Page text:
I thought it was what I wanted, and there it was under the Christmas tree in 1965. I opened the black cardboard-ish case and proudly took out that Silvertone flat-top acoustic. $19.95 from Sears. I was a twelve-year-old girl who loved listening to the radio, and I wanted to play all those songs on the guitar.
I really tried. It came with an instruction record and booklet. I got a few songbooks with chords. I asked everyone I knew who played to teach me some songs. After several years I still sounded terrible and couldn’t manage to play anything smoothly. The music-making wasn’t satisfying.
When other people started letting me try their guitars, I finally realized what the problem was. My cheap plywood instrument was the problem. The strings were always stiff and were strung too high above the neck. Playing chords took a lot of finger-power to press down on the frets. I built up some pretty good callouses while learning on that piece of junk.
When I bought a better acoustic, I realized a nicer, well-built guitar was easier to play and sounded much better, no matter who played it.
My point is your resources matter. The tools you use make a difference. Whether we are talking about kitchen utensils, gardening implements, or Bible study aids, we should carefully choose the best we can afford. If we have to start with the cheap stuff, so be it. Get what you can out of it, but try to work up to something better.
I heard Chuck Missler say to treat your Bible study library as you would your favorite hobby. Then he asked with a grin, “How many of you spend more money on your hobby than you want your spouse to know about?” Golf, hunting, fishing, scrapbooking, shopping, photography, music, reading, and (eek!) gardening.
You may be doing well just to read your Bible. Don’t stop doing that, but it contains some things that are hard to understand. Most of us seek answers to our questions about it. Where do you go for that information? According to the Scriptures, our lack of knowledge can be a serious thing. It may cause you to think your Bible is a Sears Silvertone.
There are so many excellent resources available that help us understand different aspects of God’s Word. Sure, we can get information from the Internet, but reliable, trustworthy, academically sound resources usually come with a price.
I’ve got lots of different Bible translations in print and compare them frequently. I make extensive use of good cross references. I’ve got several Study Bibles that give brief explanations in context. I enjoy several commentaries which offer a wide variety of theological perspectives. Then there are atlases, theological word books, Bible dictionaries, a big old Strong’s concordance, archaeology information, and many other superb helps. And yes, I use several digital study sources.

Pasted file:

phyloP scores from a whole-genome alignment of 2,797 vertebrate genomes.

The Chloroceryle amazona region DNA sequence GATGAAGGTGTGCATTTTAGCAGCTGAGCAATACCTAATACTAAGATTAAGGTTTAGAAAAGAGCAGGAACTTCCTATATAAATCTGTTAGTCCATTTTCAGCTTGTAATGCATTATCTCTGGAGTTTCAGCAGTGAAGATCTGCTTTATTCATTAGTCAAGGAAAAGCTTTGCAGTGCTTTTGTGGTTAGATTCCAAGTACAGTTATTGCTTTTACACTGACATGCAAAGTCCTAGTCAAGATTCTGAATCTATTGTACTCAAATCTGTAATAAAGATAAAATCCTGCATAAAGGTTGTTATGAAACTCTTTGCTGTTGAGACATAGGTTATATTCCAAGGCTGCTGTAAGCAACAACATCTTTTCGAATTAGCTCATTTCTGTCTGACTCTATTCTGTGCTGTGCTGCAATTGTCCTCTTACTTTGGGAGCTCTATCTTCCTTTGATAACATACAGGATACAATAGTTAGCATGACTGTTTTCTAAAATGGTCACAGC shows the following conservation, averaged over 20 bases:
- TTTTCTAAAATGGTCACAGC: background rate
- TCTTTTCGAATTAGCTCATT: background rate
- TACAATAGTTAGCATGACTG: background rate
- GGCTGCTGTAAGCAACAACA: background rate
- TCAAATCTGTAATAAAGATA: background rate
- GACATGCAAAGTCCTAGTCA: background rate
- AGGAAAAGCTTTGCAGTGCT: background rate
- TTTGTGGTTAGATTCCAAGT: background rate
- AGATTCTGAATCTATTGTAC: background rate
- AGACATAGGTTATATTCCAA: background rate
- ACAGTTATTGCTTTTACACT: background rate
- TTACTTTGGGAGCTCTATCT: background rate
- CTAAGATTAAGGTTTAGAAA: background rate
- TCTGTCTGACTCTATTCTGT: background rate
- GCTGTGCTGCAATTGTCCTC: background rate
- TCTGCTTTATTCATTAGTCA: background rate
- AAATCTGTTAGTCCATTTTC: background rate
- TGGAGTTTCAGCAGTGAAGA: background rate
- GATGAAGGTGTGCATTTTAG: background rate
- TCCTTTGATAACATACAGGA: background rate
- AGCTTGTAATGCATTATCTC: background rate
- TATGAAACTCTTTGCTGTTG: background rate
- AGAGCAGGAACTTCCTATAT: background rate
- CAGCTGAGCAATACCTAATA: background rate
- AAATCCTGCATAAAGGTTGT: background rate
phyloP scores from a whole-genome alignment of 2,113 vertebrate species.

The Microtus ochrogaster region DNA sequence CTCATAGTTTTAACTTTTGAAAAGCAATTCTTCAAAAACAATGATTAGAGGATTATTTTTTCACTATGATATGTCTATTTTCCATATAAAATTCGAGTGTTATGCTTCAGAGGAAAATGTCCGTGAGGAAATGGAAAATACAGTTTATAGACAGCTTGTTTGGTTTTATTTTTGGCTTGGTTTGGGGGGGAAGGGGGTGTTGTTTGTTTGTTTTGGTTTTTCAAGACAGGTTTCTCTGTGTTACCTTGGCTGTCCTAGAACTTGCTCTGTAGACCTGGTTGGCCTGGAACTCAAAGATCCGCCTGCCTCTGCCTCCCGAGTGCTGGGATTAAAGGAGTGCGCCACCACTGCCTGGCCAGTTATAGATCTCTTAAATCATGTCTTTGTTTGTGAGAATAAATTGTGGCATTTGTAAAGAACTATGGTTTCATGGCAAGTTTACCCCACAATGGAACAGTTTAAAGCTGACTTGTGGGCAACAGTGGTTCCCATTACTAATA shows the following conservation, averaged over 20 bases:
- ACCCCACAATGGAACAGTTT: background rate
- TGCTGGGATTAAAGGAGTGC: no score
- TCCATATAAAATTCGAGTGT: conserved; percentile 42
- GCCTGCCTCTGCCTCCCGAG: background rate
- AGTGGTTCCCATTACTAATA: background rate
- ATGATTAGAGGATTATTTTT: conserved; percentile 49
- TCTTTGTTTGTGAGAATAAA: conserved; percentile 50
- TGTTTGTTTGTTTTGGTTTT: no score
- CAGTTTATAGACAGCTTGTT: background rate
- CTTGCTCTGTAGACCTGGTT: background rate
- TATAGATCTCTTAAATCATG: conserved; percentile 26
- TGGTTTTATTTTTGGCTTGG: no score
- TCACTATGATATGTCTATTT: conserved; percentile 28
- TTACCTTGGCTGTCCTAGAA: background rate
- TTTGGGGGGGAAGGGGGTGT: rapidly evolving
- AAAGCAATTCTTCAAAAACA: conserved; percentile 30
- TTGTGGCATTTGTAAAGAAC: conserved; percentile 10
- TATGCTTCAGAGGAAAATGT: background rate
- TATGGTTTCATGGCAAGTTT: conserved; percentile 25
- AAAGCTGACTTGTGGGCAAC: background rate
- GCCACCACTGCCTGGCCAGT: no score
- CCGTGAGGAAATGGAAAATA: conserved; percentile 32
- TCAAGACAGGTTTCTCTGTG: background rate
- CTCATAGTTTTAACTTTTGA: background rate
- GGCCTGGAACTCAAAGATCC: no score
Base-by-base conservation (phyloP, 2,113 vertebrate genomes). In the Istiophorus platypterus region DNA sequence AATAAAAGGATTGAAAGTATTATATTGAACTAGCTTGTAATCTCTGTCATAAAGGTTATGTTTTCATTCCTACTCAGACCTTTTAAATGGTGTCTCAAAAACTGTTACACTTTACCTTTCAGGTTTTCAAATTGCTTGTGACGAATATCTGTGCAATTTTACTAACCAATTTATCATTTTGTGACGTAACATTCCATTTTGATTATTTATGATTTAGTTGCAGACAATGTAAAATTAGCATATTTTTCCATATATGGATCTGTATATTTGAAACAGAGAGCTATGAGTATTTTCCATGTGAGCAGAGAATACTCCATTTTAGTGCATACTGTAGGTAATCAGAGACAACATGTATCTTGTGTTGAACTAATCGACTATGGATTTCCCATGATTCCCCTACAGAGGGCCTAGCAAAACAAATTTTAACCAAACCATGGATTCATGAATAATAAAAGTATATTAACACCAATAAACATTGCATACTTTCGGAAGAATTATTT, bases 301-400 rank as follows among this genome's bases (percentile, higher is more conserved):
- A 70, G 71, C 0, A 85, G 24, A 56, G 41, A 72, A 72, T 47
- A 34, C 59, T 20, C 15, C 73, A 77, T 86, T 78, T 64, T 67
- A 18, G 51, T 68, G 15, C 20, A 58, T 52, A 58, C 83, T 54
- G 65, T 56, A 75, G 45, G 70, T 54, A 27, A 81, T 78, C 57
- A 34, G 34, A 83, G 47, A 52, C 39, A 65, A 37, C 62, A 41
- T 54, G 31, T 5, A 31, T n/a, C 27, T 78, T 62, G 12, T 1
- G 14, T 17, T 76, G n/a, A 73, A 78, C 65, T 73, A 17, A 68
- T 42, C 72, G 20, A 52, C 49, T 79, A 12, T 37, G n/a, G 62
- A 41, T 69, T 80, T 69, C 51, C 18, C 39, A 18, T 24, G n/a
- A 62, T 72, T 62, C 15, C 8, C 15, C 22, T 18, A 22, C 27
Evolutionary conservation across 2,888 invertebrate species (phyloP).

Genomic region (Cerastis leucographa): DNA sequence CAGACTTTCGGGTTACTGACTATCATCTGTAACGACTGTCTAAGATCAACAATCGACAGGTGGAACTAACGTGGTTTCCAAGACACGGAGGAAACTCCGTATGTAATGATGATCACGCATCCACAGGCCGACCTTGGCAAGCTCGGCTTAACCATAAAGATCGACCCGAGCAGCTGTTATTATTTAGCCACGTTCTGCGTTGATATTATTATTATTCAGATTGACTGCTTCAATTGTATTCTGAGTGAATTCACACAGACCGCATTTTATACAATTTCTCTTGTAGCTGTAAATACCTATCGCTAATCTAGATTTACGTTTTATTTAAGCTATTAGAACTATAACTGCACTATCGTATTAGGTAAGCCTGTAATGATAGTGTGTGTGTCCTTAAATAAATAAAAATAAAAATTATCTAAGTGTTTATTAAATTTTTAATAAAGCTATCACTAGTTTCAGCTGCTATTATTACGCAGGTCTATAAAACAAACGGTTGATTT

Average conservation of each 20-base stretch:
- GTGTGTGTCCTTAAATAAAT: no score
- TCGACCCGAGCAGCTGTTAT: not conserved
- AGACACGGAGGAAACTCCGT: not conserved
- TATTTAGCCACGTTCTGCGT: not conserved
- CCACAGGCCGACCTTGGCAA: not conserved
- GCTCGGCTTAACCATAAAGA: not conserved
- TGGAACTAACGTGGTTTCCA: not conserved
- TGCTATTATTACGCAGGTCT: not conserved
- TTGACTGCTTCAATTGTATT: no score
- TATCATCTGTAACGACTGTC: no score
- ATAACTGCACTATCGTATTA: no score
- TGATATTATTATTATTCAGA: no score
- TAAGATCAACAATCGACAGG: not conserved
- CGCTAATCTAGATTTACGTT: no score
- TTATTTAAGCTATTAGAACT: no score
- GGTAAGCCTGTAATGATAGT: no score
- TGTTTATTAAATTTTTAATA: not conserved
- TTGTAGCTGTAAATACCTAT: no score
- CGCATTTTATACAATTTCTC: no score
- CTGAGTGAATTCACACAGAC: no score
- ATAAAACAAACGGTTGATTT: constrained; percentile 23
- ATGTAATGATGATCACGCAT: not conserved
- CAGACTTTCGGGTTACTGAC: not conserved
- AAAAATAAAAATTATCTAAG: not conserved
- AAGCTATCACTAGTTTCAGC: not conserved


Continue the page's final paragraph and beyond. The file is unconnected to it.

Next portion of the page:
Consider it a hobby and spend accordingly, but only if you plan to use them. Don’t treat them like a collection of ceramic figurines that just catch dust on your shelves.
Keep in mind that every one of these materials is not without a perspective. The slant of some is more evident than others since they are created to be marketed to specific theological populations. I think it’s good to understand the spectrum of Christian thought, but only if you’re clear on the rock-solid basics of orthodoxy.
I’ve got a thirst for knowledge about the Word of God. It will be a never-ending quest till the day I die because there’s so much to discover about the Scriptures. I used to tell people in church training sessions, “We never graduate from Sunday school.”
I realize many people have neither the time nor the inclination to do in-depth Bible study on their own. But when that bug bites, it’s good to know what to do to scratch the itch. You can’t get it with just a weekly Sunday morning sermon.
There are plenty of theological Sears Silvertones out there. They may be all that beginners can get their hands on. They have a certain twang, but they aren’t meant for anything more than singing around the campfire. Some people may want to toss them into the campfire.
Look for good resources that can take you into the depths of the Scriptures. You want sound theology that can encourage your daily walk in discipleship as well as improve your knowledge base. Excellent study material can help you have a more intimate relationship with the Lord. And that sounds like music to my ears.